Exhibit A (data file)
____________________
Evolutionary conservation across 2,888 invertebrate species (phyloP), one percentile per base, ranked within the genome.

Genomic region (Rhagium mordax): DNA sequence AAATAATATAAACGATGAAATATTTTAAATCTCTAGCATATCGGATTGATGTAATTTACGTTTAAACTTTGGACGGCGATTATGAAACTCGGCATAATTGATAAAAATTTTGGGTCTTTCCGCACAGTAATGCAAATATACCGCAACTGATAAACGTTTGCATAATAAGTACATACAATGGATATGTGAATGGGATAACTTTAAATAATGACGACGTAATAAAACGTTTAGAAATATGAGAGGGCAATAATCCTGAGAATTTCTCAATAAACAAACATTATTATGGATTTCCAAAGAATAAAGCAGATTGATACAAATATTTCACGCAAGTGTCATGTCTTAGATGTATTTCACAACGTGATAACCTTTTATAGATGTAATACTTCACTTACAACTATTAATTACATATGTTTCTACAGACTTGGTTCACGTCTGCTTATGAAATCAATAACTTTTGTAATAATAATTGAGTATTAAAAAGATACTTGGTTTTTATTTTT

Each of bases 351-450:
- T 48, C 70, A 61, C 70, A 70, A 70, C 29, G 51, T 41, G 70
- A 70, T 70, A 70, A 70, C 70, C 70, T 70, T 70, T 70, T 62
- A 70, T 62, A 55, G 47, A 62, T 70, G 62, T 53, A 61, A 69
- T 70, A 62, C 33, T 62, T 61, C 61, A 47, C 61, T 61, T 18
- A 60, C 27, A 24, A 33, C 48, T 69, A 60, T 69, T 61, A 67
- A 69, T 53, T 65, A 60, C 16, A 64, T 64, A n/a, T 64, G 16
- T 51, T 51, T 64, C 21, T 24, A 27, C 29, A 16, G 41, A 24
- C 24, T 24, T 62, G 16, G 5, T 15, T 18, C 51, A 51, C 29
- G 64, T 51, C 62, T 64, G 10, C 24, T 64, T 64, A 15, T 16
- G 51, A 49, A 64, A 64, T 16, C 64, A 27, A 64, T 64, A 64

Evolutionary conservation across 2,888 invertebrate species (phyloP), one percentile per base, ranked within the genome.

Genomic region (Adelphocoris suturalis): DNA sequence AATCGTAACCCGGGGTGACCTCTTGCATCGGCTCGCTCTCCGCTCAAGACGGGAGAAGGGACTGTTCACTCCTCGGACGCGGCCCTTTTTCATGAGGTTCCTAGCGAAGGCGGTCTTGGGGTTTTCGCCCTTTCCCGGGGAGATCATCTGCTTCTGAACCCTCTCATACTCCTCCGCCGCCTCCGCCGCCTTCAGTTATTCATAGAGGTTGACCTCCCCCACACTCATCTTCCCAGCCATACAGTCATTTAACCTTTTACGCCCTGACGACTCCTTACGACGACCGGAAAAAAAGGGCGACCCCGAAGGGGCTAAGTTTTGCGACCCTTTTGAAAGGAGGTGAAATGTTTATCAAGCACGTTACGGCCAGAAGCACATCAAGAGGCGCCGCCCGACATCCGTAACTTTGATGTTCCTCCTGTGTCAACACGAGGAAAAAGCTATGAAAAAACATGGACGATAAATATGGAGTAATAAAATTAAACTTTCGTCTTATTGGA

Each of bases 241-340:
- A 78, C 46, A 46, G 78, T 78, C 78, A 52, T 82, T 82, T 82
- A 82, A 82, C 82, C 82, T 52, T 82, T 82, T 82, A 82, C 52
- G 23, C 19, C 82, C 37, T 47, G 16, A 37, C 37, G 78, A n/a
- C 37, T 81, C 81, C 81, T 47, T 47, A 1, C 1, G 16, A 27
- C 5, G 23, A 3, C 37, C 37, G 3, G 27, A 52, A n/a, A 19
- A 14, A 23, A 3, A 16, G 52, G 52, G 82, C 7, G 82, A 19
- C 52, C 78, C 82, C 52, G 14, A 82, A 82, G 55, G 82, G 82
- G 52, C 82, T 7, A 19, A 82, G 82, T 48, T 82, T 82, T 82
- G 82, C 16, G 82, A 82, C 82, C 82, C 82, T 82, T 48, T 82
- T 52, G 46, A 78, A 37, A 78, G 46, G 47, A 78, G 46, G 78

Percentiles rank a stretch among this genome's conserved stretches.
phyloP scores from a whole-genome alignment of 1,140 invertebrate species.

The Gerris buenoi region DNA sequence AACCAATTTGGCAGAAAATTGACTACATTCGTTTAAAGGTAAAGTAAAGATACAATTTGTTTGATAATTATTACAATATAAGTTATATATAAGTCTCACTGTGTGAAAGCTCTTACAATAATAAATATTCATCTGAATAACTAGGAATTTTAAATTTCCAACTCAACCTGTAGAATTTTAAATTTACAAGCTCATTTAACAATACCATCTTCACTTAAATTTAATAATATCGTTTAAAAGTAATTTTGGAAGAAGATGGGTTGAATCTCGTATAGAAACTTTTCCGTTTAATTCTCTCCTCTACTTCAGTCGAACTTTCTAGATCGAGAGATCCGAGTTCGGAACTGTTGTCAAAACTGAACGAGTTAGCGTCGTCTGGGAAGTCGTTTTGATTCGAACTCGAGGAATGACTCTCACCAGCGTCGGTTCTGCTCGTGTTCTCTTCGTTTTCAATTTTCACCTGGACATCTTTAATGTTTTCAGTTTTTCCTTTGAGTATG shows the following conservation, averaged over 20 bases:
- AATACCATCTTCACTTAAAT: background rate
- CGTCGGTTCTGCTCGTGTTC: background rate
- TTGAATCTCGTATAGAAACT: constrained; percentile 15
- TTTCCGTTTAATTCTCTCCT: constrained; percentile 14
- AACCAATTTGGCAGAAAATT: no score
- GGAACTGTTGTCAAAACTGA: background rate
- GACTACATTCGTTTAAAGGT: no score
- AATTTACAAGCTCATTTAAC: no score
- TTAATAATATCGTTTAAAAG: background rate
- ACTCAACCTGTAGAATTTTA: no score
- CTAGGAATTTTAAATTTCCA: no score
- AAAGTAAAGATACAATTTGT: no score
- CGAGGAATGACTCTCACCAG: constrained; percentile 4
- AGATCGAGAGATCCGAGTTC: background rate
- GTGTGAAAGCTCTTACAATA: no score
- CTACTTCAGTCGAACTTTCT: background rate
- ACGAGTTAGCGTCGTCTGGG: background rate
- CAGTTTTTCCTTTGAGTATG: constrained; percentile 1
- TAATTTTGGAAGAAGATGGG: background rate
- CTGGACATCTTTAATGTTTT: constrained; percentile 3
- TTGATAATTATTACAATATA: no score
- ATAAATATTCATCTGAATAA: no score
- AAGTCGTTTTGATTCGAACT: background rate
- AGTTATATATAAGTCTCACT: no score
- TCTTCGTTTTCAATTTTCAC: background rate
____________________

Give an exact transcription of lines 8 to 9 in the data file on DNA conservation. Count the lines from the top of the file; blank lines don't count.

- A 60, C 27, A 24, A 33, C 48, T 69, A 60, T 69, T 61, A 67
- A 69, T 53, T 65, A 60, C 16, A 64, T 64, A n/a, T 64, G 16